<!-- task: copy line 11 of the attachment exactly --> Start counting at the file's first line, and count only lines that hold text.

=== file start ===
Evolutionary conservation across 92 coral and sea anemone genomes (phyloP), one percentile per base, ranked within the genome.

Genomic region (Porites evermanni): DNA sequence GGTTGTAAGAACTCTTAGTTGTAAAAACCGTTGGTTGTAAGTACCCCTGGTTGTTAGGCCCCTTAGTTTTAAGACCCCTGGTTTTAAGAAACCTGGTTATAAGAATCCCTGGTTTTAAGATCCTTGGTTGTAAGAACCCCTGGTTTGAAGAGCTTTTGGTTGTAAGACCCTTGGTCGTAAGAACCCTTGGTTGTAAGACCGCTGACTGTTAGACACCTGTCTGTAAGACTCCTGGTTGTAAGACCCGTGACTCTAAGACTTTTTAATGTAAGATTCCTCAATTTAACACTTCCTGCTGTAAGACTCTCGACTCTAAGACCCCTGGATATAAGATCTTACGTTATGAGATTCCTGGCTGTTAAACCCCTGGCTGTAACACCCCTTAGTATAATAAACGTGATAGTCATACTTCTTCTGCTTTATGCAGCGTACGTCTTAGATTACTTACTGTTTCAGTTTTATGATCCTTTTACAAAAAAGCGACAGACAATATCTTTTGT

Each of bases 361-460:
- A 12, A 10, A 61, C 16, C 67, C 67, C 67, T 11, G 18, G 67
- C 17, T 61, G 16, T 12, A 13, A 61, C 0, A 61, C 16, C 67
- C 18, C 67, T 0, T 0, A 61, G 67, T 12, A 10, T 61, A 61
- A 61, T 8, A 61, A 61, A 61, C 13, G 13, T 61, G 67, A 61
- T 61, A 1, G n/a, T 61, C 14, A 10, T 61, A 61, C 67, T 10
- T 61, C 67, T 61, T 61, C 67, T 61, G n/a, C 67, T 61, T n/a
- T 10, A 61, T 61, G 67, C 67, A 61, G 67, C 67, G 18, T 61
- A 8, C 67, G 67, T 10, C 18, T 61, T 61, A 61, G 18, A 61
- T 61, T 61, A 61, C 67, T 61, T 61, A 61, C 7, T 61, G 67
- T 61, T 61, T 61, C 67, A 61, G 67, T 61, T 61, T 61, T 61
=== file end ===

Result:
- A 8, C 67, G 67, T 10, C 18, T 61, T 61, A 61, G 18, A 61